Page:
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“Ah girl ah, can teach me how to use the goh-cal?”

The first time my father said that to me, I was stunned. My Chinese-educated father was sitting at the dining table with his glasses down to the edge of his nose, peering at his new Samsung phone. Goh-cal?

“Huh? What goh-cal?”

“You know, the goh-cal thing young people use. The di-tuh (map) that you use when you drive.”

He meant Google Maps.

After teasing him for a few minutes, followed by a cheeky tweet to my friends about how “my father is learning the goh-cal”, I sat down with him that afternoon and taught him how to use the Google Maps app on his new phone. How he could find the street that he grew up on, how he could zoom in so much he could see the roof of our house, how to map the way from our house to our uncle’s.


The whole process took a good 2 hours, and at the end I was sure I had made a Google Maps genius. I couldn’t wait to see him take over Singapore with his new mapping skills.

A week later, I was surprised to hear him call for me again.

“Ah girl, teach me how to use the goh-cal leh.”

“Huh?! I thought I just taught you last week?”

“Aiya wang-jih liao (I’ve forgotten). Show me again?”

That’s how it began. Every week without fail, my father would call me over, and I would repeat the process to him, teaching him how to navigate his way to the house he grew up in, showing him the roof of our home, helping him map the way to my uncle’s house.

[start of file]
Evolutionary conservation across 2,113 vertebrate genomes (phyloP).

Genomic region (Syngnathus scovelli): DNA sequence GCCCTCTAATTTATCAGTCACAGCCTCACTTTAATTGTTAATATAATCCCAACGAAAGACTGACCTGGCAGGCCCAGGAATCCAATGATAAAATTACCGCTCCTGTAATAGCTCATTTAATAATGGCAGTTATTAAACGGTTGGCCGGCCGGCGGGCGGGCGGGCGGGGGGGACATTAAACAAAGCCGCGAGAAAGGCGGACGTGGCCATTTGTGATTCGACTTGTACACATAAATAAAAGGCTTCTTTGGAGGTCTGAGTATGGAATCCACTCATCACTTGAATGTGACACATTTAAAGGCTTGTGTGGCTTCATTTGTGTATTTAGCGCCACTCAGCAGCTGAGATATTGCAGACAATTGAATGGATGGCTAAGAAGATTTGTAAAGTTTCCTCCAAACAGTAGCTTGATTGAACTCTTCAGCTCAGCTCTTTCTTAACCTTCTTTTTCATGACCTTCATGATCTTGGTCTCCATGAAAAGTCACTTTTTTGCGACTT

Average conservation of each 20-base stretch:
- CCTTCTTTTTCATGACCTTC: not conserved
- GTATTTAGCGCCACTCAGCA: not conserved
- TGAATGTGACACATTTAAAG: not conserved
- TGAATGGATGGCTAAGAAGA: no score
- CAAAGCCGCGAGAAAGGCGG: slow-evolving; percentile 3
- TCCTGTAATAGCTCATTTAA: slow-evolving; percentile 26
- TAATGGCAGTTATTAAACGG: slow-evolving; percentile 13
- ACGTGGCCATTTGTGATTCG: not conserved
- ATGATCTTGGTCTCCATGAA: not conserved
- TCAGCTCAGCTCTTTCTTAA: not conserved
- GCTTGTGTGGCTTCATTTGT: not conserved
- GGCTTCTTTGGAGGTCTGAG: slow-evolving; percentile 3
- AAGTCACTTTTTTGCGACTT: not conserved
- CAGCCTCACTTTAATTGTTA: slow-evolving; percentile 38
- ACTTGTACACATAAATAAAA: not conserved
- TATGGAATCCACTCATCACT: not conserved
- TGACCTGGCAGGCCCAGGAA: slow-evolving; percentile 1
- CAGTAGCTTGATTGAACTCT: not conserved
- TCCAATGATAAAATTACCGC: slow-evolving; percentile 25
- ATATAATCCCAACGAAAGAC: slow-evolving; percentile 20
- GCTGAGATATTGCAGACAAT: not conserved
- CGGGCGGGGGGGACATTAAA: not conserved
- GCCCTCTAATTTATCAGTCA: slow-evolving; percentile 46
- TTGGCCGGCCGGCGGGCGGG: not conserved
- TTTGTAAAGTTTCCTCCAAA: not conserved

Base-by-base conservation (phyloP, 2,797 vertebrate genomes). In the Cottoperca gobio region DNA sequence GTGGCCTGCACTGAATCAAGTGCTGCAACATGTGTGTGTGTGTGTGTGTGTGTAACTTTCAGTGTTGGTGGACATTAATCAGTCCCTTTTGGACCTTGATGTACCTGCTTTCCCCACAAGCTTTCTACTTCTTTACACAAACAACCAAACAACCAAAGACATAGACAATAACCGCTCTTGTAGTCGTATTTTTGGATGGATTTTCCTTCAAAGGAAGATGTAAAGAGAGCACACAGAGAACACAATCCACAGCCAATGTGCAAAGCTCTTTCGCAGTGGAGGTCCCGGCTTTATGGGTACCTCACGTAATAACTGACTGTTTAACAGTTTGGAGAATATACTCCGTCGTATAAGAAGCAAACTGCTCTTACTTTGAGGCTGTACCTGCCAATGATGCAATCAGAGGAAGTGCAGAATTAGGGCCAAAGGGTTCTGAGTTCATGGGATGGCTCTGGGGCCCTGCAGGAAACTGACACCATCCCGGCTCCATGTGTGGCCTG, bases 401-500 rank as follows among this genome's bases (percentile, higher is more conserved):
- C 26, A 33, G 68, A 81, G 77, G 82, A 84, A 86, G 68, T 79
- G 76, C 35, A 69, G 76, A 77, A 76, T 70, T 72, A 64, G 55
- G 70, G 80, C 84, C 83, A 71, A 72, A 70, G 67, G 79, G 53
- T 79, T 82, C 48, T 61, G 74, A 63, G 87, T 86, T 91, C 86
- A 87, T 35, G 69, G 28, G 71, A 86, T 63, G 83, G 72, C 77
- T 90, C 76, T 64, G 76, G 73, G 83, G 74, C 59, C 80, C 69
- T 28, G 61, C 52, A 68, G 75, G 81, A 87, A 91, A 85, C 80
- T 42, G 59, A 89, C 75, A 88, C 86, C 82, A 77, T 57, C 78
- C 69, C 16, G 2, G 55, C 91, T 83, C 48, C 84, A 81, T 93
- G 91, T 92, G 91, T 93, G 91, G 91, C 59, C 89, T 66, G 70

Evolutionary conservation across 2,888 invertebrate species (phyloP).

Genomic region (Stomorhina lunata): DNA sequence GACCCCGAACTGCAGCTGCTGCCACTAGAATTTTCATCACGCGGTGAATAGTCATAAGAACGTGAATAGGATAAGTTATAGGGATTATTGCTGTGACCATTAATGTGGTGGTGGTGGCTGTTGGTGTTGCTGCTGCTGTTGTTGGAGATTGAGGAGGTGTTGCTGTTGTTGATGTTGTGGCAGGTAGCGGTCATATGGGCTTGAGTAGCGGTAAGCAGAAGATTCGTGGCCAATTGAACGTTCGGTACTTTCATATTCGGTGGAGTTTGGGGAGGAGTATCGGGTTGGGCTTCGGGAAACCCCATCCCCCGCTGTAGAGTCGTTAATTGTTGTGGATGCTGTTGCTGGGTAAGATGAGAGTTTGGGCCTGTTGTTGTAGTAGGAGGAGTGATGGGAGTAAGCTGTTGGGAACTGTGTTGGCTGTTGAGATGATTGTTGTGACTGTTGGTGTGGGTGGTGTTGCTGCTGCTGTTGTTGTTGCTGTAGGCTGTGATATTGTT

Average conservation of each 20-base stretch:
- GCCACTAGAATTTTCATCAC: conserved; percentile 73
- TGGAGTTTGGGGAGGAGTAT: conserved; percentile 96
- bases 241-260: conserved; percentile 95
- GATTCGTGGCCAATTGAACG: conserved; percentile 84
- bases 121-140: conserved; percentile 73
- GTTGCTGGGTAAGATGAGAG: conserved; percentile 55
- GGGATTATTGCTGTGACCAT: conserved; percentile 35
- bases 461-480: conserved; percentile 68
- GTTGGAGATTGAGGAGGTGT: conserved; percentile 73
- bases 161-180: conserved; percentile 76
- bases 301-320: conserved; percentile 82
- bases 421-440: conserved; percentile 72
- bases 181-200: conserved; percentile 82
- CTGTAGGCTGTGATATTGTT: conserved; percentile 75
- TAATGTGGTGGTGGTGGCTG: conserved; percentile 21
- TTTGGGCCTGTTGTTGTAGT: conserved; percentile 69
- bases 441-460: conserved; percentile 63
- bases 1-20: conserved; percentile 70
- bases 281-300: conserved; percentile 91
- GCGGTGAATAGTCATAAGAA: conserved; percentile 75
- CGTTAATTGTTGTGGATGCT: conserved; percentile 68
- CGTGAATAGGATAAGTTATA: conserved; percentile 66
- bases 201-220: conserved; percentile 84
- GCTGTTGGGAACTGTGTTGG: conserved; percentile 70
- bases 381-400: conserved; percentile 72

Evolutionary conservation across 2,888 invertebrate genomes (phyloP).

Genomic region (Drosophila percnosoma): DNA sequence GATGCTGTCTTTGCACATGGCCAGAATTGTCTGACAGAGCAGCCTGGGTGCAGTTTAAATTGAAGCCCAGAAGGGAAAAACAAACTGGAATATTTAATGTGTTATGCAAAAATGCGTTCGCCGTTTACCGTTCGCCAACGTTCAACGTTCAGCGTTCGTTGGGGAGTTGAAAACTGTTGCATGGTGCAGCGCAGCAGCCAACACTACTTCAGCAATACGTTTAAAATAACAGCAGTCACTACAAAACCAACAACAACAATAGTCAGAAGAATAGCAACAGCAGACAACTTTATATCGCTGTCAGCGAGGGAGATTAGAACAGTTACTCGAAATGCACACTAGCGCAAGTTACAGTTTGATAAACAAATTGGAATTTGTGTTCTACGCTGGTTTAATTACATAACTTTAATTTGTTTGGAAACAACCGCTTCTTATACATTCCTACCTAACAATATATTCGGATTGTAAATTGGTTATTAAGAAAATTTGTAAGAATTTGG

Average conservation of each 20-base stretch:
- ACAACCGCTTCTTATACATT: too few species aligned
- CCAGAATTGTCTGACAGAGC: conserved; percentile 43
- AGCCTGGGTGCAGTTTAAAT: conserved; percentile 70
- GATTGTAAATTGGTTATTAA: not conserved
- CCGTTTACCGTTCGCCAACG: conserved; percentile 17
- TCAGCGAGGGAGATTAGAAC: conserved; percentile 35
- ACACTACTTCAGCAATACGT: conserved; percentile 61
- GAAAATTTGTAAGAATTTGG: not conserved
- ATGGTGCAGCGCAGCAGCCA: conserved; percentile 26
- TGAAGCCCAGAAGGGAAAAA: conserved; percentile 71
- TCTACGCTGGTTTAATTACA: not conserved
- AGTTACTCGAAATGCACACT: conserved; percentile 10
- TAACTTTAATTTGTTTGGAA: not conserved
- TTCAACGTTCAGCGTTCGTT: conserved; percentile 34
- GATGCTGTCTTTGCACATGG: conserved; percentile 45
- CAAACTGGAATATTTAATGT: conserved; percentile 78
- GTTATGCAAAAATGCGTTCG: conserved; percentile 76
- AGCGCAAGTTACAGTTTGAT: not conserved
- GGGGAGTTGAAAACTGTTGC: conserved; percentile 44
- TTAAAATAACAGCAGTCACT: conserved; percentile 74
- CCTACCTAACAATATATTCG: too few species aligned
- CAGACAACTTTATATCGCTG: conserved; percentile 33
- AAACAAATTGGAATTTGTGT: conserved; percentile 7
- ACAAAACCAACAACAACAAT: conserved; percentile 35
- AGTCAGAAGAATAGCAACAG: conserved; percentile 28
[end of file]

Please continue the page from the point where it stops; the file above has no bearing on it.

Now and then, I would throw in something new for my own amusement, like suggesting we try it out in a different country (he was always disappointed that we couldn’t map out streets in China well). He was amused to find out that you could use Google Maps to figure out the cheapest way to use public transport in Singapore.


Some nights, when I came home from work and was exhausted, I would decline to teach him. I’m tired, I’d say. I’ve taught you so many times. He would make me a mug of hot honey water instead, and leave me alone for the rest of the night. I’m sad to say that after some time, those nights happened very often.

It was only when I met an old family friend that I realised something new about my father. She was a foreigner to Singapore, and my father had entertained her by bringing her around the country. To my surprise, she told me that not only was my father perfectly capable of using Google Maps, he was actually good at it. He had used it often in the few days that he’d brought her around, expertly pulling out directions and proudly showing her what he could do. What his daughter taught him to do.

“Your father’s a quick learner, you’d be surprised at the things he can do.”

The next week, my father cautiously stepped into my room. It was after yet another long day, and I was sat in front of my computer, aimlessly scrolling through Facebook.

“Ah girl, I bought a new phone. Can teach me how to use the goh-cal?”


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